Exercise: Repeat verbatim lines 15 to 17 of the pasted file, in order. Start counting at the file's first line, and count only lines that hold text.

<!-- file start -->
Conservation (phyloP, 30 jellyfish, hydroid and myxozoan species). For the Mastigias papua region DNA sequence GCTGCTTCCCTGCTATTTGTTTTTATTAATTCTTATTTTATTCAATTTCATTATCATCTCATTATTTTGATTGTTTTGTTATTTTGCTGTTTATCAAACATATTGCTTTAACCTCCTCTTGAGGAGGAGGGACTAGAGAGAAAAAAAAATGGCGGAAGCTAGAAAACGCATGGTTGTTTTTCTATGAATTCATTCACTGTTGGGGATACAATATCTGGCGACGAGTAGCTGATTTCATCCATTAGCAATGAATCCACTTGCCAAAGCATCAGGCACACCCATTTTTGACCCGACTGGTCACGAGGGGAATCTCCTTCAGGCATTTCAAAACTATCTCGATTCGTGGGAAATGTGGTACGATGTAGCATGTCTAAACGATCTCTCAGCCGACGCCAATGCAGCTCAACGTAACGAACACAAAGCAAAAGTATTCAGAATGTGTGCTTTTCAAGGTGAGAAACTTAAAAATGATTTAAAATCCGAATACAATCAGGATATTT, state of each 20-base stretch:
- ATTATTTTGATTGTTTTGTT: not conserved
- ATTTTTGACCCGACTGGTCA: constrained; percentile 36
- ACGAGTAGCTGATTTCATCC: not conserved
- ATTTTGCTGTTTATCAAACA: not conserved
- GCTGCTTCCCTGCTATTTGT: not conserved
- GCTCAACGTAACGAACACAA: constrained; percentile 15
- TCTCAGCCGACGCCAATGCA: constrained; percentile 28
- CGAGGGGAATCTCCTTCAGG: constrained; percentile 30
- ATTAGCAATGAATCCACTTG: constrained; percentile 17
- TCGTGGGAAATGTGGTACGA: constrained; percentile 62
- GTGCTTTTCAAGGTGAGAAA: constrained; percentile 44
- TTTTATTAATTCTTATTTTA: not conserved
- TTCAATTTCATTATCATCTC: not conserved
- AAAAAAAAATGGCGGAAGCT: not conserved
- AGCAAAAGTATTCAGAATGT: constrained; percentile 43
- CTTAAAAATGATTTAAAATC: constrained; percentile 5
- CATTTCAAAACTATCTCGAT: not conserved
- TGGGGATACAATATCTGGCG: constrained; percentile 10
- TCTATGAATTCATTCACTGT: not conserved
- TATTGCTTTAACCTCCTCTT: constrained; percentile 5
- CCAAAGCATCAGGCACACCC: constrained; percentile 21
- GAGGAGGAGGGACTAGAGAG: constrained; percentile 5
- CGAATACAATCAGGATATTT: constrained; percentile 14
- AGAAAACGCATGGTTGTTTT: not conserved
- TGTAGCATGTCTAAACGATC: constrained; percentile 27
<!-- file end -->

- AAAAAAAAATGGCGGAAGCT: not conserved
- AGCAAAAGTATTCAGAATGT: constrained; percentile 43
- CTTAAAAATGATTTAAAATC: constrained; percentile 5